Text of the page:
Exciting change is on the way! Please join us at nsf.gov for the latest news on NSF-funded research. While the NSF Science360 page and daily newsletter have now been retired, there’s much happening at nsf.gov. You’ll find current research news on the homepage and much more to explore throughout the site. Best of all, we’ve begun to build a brand-new website that will bring together news, social media, multimedia and more in a way that offers visitors a rich, rewarding, user-friendly experience.

Want to continue to receive email updates on the latest NSF research news and multimedia content? On September 23rd we’ll begin sending those updates via GovDelivery. If you’d prefer not to receive them, please unsubscribe now from Science360 News and your email address will not be moved into the new system.

Thanks so much for being part of the NSF Science360 News Service community. We hope you’ll stay with us during this transition so that we can continue to share the many ways NSF-funded research is advancing knowledge that transforms our future.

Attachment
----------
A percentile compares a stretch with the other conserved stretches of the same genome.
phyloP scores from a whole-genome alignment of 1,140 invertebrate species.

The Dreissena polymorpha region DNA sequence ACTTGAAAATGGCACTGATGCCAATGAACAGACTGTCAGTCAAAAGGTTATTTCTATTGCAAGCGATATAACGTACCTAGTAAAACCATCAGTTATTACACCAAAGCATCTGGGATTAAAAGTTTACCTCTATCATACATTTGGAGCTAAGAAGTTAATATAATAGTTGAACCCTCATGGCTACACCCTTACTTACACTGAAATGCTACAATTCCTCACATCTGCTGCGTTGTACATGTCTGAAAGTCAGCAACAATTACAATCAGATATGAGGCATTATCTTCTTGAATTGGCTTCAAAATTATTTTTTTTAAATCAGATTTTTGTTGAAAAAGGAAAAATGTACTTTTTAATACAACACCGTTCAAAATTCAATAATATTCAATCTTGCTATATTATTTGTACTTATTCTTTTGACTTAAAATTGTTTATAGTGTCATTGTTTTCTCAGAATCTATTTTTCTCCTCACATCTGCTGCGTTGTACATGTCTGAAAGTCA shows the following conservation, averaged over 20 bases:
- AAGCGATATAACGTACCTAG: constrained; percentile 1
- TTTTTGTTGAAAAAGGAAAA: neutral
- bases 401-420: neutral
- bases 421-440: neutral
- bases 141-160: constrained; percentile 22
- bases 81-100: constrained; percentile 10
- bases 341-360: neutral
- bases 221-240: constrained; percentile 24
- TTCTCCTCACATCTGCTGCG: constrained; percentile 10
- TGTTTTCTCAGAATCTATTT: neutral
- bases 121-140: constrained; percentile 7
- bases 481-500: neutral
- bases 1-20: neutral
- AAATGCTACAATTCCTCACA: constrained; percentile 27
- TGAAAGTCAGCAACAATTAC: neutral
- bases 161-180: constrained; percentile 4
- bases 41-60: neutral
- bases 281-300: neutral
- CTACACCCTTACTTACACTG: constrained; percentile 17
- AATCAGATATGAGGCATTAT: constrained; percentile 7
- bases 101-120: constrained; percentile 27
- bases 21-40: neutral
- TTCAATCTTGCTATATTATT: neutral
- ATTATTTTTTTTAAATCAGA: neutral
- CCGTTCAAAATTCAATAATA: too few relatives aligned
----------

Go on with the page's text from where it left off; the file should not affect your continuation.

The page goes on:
For additional information, please contact us at NewsTravels@nsf.gov

Top Story

Wriggling microtubules help explain coupling of 'active' defects and curvature

Imagine a tiny donut-shaped droplet, covered with wriggling worms. The worms are packed so tightly together that they must locally line up with respect to each other. In this situation, we would say the worms form a nematic liquid crystal, an ordered phase similar to the materials used in many flat panel displays. However, the nematic phase formed by the worms is filled with tiny regions where the local alignment is lost--defects in the otherwise aligned material. In addition, because the worms are constantly moving and changing their configuration, this nematic phase is active and far from equilibrium. Researchers have described the results of a combined theoretical and experimental examination of such an active nematic on the surface of donut-shaped--toroidal--droplets. However, the researchers didn’t use actual worms, but an active nematic composed of flexible filaments covered with microscopic engines that are constantly converting energy into motion.

Visit Website | Image credit: Perry Ellis/Georgia Tech